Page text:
The children enjoy learning about the lives of their sponsors. Writing about your own family (children, grandchildren, brothers, sisters, etc.) is always a good place to start. The children also like to learn about your part of the world, what you do for a living, your hobbies and interests, and about any pets you may have.

13. Is it possible to visit my sponsored child in Nicaragua?

It is possible to visit sponsored children; however, it is not guaranteed that all of the sites with which we affiliate are open to sponsor visits. Circumstances vary from area to area. Contact our office to find out if a visit is possible

14. Are there reviews of child sponsorship organizations?

Yes. Before you choose an organization with which to sponsor a child, we highly recommend that you visit these websites to gain a better understanding of charity backgrounds and performances: Charity Navigator, GuideStar, Give.org and Charity Watch.

Children Incorporated is very proud of our reputation and reviews that recognize the work we are doing for children. Visit the following links to see our ratings:


15. What are the best child sponsorship organizations for sponsoring a child in Nicaragua?

Well, we are obviously a little biased about this question; but as we mentioned above, we highly recommend that you visit the various websites that provide assessments and ratings of nonprofit organizations before you make any donations. We believe that Children Incorporated is the best child sponsorship organization.

16. What are the pros and cons of sponsoring a child?

The pros: you get to make a fundamental difference in the life of a child in need, and the effects of your sponsorship can last a lifetime. There are no real cons to sponsoring a child, but as you follow the progress of your sponsored child, you may at times feel that you wish you could do more.


written by Children Incorporated

We provide children living in poverty with education, hope and opportunity so they have the chance for a brighter future. Thanks to past and current supporters around the globe, we work with 225 affiliated sites in 20 countries to offer basic needs, emergency relief, and community support to thousands of children and their families each year.

» more of Children's stories

After leaving Costa Rica in the fall of 2022, our Director of International Programs, Luis Bourdet, traveled to Nicaragua to visit the two affiliated sites that we work with in the country.

Today, we hear from Luis about his trip to the La Recolección School, where sponsored children are provided with a safe and spacious place to get an education.

“The children are also given food to take home on the weekends, and they receive school supplies and other basic needs throughout the year as well.”

Learning about our affiliated site

“La Recolección is a semi-private school run by the Sisters of Charity in the town of Leon, about two hours away from Managua, the capital of Nicaragua. More than 800 children from low and lower middle-class families attend this school, and it has an excellent reputation in the community. Upon my visit in 2022, our volunteer coordinator discussed with me the need for upgrades and repairs at the school, but there is little money for this, as they have to pay teachers’ salaries and other expenses to run the school,” explained Luis.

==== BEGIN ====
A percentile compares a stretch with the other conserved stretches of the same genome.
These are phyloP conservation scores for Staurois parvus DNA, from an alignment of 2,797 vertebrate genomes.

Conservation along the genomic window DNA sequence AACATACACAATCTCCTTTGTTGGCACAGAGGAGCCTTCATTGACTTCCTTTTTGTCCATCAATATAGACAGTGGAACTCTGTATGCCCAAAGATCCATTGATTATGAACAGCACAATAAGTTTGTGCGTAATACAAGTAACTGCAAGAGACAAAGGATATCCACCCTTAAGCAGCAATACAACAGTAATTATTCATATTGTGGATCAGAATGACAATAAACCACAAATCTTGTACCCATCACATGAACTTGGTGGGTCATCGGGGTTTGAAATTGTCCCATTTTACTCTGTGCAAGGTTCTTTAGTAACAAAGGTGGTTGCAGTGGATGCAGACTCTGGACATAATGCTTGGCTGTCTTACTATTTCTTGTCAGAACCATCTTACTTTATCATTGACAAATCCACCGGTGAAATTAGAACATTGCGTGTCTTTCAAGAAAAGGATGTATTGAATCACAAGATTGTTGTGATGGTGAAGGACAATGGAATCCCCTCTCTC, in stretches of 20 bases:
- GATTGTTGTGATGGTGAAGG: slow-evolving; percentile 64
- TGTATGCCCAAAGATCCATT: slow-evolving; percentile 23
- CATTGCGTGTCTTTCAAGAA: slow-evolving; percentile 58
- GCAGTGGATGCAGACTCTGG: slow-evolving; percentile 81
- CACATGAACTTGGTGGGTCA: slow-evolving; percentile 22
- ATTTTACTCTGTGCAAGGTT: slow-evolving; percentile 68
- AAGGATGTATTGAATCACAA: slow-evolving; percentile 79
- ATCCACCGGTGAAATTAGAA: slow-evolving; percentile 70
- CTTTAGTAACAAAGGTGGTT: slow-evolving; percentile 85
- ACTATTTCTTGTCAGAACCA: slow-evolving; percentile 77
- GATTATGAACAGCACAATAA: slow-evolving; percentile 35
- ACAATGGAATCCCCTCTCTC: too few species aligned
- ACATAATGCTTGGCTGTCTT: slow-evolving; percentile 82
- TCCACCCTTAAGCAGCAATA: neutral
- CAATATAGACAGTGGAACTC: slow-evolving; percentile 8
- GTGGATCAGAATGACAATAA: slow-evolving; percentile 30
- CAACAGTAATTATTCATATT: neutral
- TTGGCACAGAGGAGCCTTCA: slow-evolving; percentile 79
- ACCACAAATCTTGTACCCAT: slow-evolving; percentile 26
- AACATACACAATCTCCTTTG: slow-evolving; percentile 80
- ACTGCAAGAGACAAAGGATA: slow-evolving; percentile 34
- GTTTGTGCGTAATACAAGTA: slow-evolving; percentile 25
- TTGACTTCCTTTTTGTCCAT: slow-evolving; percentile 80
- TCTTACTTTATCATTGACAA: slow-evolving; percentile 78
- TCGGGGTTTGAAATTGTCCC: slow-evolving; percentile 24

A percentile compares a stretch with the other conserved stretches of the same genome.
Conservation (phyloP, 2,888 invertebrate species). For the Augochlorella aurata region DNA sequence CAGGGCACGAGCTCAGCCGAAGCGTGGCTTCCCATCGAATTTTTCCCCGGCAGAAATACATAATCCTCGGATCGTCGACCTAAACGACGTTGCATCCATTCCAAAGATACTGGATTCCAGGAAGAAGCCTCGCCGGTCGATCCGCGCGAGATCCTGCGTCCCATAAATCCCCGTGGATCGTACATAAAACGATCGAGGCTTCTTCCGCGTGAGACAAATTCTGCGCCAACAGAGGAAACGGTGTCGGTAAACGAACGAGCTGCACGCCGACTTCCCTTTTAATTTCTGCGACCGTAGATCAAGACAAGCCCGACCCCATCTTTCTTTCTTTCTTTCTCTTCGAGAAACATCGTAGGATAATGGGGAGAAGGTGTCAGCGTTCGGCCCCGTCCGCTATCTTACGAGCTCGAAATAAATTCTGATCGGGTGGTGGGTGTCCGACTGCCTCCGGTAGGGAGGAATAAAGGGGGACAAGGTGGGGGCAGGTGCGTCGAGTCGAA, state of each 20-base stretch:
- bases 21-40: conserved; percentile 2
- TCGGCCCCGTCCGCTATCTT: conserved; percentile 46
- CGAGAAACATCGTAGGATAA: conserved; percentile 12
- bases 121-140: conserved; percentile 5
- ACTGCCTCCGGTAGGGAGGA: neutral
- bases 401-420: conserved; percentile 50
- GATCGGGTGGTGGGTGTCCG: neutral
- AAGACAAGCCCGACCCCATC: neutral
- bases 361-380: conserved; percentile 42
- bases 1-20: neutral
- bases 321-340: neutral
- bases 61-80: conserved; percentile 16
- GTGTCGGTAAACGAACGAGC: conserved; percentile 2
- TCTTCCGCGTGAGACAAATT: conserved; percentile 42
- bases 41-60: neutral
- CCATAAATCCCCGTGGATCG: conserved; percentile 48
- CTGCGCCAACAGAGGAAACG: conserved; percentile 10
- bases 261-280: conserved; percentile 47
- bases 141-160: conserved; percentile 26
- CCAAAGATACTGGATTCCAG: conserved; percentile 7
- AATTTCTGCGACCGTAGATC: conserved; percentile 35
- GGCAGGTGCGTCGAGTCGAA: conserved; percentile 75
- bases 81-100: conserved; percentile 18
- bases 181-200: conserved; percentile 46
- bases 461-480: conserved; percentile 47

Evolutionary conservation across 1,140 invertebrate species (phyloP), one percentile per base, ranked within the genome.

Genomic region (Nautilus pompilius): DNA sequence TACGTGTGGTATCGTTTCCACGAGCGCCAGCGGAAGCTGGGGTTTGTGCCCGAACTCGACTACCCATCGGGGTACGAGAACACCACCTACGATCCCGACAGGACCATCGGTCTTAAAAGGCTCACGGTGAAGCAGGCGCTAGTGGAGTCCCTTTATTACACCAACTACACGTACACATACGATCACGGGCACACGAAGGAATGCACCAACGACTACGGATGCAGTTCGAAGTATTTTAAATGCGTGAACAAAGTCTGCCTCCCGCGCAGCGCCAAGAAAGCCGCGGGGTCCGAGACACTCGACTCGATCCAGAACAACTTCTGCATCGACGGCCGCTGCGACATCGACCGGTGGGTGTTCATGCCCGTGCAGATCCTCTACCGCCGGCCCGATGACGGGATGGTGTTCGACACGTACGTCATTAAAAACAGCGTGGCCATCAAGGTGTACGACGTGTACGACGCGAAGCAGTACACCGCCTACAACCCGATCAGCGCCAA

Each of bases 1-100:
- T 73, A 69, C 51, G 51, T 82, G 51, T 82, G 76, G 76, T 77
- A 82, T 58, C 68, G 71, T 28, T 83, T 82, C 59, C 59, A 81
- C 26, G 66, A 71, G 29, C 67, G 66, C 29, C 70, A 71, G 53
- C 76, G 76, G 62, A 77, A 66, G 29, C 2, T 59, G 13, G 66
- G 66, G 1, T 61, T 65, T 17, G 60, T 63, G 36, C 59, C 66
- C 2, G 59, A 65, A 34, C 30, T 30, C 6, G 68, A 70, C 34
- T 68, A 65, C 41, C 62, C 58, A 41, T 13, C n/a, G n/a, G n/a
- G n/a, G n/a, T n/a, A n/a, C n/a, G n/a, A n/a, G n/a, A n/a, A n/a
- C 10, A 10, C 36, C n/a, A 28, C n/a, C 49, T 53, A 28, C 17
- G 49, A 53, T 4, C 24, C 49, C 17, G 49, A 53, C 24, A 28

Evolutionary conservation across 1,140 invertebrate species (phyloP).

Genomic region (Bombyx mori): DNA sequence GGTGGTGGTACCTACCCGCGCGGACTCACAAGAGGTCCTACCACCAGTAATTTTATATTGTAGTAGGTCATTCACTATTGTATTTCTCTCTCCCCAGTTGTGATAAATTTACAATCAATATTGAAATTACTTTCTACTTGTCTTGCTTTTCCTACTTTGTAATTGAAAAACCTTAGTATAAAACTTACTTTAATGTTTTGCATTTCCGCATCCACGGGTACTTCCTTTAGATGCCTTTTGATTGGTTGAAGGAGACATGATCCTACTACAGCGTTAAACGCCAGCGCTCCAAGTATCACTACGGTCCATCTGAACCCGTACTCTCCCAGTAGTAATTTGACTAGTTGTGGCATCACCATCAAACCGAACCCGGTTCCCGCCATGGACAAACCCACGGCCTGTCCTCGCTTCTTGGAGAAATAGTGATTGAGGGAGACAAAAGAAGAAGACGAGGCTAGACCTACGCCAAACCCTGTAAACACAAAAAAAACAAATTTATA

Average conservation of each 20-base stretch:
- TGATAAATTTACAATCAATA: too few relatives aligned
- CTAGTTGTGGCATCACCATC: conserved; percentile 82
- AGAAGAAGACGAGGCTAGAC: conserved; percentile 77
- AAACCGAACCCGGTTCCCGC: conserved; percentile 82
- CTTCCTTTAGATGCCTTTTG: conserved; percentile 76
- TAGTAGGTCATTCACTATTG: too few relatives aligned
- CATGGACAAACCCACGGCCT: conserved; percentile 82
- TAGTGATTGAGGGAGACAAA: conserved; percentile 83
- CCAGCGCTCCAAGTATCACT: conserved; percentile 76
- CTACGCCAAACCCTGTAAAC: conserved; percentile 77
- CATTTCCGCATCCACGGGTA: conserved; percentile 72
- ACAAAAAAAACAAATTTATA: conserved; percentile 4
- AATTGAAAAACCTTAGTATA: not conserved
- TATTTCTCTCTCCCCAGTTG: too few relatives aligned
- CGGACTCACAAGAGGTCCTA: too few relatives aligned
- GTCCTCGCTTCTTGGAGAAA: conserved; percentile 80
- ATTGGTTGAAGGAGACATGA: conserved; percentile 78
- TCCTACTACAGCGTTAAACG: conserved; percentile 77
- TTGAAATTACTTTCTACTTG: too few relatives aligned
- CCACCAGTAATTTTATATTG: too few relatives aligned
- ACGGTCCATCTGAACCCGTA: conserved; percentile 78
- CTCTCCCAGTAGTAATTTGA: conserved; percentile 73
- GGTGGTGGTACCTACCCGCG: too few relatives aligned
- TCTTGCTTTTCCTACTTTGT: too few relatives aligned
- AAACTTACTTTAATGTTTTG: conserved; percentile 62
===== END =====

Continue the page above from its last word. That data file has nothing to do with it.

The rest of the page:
“More than sixty children are currently enrolled in the Children Incorporated sponsorship program at the school, and we were told that all of them are from low-income families, mostly former members of a Nicaraguan political group, the Sandinistas, that get very little support in the community for their children’s education or for their survival.”

Sponsors making sure children are educated

Thanks to their sponsors, children who otherwise would have to attend overcrowded public schools are able to attend La Recolección.

“The Children Incorporated sponsored children have most of their school fees paid at La Recolección thanks to their sponsors, and their parents contribute a small amount so that they have the responsibility to support their children as well. The children are also given food to take home on the weekends, and they receive school supplies and other basic needs throughout the year.”

“At a meeting with the sponsored children and their parents, they expressed their gratitude for the support. The only other option for them in Leon would be to send their children to a government school, where getting a proper education is much more difficult due to overcrowding within classrooms. They are much more comfortable sending their children to the La Recolección School, which has a limit on the number of children in attendance,” said Luis.

A home for a family in need

“At the end of the day, I visited some homes with our volunteer coordinator. One of the homes of a sponsored child was made with a metal sheet roof, so we had to wait outside of the house when arriving because it was extremely hot inside. There is only a mother to support the child. The house is located in an area with a lot of crime, and the mother worries about her daughter.”

“Our volunteer coordinator told me she will check and see if a small plot can be provided by the local government, and then she will request support from our Hope In Action Program to build a house for this family,” said Luis.


How do I sponsor a child in Nicaragua?

You can sponsor a child in Nicaragua in one of three ways: call our office at 1-800-538-5381 and speak with one of our staff members; email us at sponsorship@children-inc.org; or go online to our sponsorship portal, create an account, and search for a child in Nicaragua that is available for sponsorship.